Financial Institutions

#Malaysia’s Maybank Islamic looks to home markets to drive growth

Maybank Islamic is turning to its home markets for growth, in particularly Indonesia where it manages $2 billion worth of assets and is aiming to compete with domestic Islamic banks. According to CEO Mohamed Rafique Merican, the bank could grow beyond its core markets of Malaysia, Singapore and Indonesia, but expansion in other markets would be opportunistic. Indonesia remains a key market for the bank, after Malaysia which accounts for 90% of the bank's business. As part of the ASEAN banking integration framework (ABIF), Indonesia and Malaysia have agreed in August to give their banks greater access to each other's markets. The move would give Malaysia's Islamic banks a potential lead to tap into the world's biggest Muslim-majority country, and one that continues to restrict to foreign lenders.

Yielders #pioneering #Islamic #intech in the #UK

Yielders, a UK based equity crowdfunding provider, has just attained the first Islamic Banking certification and become the first FinTech firm in the West to do so. Yielders have developed something that looks pretty innovative, pragmatic and could prove tob e competitive in a low yield environment. Islamic banking has been around for more than 60 years. However, Sharia compliant Financial institutions only manage 1% of the global assets.

#Bank #of #England plans liquidity tool for #Islamic #banks

The Bank of England said it would develop a sharia-compliant liquidity tool for use by Islamic banks, to attract business from the industry's core centres. London has for some time sought to position itself as a global hub for Islamic finance.
The central bank has issued a consultation paper on a fund-based deposit model, that would help Islamic lenders to meet regulatory requirements for liquid asset buffers. It was stated, that the facility is unlikely to be ready before the spring of 2018, and it has yet to decide on whether it will develop a liquidity insurance facility. However, the tool would be a welcomed development for Britain's Islamic banks. These include Gatehouse Bank, the Bank of London and the Middle East, Al Rayan Bank and a unit of Qatar Islamic Bank.
The pricing would be comparable with conventional tools, and attractive for Islamic banks.

Growing #demand for #fintech in #Islamic #finance

The IFSB sees growing demand for fintech within the Malaysian Islamic financial services system, because customers are looking for alternatives.
IFSB secretary-general Jaseem Ahmed said „demand for fintech within Islamic finance had increased following the global financial crisis“ and further that “There are tremendous opportunities for fintech within Islamic finance. In the aftermath of the global financial crisis, there has been a loss of confidence, so people are looking for alternatives,”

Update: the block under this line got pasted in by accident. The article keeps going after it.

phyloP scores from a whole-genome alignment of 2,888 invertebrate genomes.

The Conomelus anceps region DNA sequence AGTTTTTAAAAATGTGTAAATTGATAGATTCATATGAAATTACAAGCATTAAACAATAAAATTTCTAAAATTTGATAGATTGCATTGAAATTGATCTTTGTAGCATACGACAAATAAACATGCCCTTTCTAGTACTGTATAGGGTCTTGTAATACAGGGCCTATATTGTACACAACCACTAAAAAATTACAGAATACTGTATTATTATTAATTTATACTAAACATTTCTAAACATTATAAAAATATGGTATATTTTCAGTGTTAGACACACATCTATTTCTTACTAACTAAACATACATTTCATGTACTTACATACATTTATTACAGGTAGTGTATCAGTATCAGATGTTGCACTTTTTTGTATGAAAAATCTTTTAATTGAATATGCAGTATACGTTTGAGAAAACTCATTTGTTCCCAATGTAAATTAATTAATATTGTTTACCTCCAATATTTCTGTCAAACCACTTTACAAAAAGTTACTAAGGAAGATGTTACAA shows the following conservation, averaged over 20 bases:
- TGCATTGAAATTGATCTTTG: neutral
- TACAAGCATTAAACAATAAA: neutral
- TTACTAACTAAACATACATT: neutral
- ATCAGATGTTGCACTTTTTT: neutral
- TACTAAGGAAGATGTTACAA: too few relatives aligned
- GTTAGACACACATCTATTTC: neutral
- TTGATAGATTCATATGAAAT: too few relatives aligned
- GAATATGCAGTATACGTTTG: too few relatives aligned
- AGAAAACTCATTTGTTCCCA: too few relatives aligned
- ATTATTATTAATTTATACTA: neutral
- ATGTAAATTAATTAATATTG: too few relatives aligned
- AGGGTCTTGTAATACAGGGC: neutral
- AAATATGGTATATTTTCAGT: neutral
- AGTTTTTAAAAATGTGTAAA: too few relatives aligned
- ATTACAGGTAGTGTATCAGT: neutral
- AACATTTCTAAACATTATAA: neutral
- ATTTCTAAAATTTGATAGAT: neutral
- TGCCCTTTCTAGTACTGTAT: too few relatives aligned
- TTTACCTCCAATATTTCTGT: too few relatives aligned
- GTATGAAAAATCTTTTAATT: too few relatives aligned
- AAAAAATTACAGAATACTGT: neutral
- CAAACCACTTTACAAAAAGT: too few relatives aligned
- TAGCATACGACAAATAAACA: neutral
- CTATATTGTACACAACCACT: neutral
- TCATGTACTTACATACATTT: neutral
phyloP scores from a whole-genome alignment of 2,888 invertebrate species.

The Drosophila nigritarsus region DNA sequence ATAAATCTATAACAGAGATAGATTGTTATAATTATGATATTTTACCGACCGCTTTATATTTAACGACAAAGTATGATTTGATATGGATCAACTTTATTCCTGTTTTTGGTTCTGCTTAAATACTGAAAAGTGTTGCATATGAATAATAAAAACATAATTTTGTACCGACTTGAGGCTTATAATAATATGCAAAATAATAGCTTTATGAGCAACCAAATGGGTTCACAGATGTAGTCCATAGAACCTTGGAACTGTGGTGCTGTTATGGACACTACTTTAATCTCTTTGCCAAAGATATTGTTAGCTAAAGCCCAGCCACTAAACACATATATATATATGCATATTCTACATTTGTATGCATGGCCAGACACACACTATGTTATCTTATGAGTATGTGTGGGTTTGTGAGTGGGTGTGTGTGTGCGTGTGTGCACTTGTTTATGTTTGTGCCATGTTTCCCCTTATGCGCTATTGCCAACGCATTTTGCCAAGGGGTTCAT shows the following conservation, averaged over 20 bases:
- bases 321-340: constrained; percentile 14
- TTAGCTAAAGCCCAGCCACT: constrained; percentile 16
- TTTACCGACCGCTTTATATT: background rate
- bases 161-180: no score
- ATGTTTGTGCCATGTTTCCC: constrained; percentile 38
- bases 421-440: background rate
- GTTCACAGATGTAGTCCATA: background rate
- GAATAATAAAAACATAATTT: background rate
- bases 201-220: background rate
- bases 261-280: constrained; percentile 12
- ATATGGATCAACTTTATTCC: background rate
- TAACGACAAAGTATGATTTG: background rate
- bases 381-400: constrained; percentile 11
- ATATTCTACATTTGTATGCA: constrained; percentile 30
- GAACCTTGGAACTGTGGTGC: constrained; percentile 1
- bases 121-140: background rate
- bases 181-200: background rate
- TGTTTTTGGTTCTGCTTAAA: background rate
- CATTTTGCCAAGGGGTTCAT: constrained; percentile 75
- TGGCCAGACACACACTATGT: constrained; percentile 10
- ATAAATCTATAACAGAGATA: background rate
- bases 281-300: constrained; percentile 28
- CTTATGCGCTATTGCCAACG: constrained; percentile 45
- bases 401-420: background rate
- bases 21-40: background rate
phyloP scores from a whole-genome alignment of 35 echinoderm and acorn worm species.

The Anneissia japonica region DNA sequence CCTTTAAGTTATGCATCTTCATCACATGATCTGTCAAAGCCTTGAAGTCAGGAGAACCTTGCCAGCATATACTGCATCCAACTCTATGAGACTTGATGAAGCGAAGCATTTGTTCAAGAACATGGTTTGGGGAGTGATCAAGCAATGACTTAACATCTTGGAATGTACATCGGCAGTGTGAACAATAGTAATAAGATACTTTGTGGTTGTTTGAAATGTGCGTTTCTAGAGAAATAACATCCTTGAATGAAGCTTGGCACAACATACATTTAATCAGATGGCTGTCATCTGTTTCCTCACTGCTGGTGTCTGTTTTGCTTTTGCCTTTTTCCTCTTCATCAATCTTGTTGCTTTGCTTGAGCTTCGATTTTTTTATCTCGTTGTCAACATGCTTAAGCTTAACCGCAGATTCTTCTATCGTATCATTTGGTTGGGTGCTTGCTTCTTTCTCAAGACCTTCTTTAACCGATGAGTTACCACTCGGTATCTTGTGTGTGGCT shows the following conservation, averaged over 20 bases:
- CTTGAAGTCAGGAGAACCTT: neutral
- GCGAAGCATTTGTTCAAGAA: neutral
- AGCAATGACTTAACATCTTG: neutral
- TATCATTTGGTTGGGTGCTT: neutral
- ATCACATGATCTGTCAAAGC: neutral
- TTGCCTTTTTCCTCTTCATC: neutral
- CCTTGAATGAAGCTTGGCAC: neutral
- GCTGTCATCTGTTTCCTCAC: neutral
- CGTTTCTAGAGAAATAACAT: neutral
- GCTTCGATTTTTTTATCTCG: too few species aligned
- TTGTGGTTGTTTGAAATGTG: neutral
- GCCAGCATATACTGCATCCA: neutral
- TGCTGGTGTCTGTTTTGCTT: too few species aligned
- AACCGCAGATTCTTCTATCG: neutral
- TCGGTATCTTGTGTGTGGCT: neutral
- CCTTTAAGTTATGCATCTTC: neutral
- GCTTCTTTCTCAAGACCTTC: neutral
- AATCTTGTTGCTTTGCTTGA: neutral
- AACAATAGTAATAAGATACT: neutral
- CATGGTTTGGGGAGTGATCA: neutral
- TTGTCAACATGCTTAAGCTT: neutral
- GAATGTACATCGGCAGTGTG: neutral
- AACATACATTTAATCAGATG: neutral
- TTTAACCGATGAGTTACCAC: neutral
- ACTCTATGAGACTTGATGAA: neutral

Jaseem added that commercial banks are really taking up fintech to reach out and improve the attractiveness of their products at a lower cost and also said that he expected sukuk issuance to continue remaining strong in Malaysia.
The IFSB event, which ends tomorrow, comprises forums that bring together key stakeholders of the Islamic financial services industry.

#Fintech’s #power is in the unbanked and unbankable

Katharine Budd, the chief executive and co-founder of Now Money, a Dubai-based fintech start-up, explains how fintech works.
This is a new financial services phenomenon. While nowadays you might be able to operate your bank account from a website or mobile app, but the systems behind these online user interfaces have barely changed since they were implemented in the 1970s. The international payment transfer system Swift still runs on the telephone systems. This means that no matter how nice the front-end website your account is on, the transactions displayed are still run off legacy systems, which can lead to legacy issues such as delays in processing transactions and potentially losing the transaction in the system altogether.
New start-ups are innovating where banks are stagnating and are cooperating with regulators and cybersecurity experts and developing new technology. These organisations have become know as “fintechs” and their purpose can range from offering customers alternative ways to bank, usually through mobile, to using advanced analytics to provide investment recommendations.

New CEO for Social Islami Bank

Shahid Hossain joined Social Islami Bank (SIBL) as chief executive officer. The bank also promoted Tarik Morshed as its additional managing director. Prior to joining SIBL, Hossain had been serving Southeast Bank as managing director. He started his banking career as a probationary officer with National Bank in 1983. He completed his MSS in political science from Dhaka University in 1980. Prior to the promotion, Tarik Morshed had been serving SIBL as deputy managing director. He has been with SIBL since its inception in 1995 and holds a master's degree in management from Rajshahi University.

#Malaysia's Maybank Islamic looks to home markets to drive growth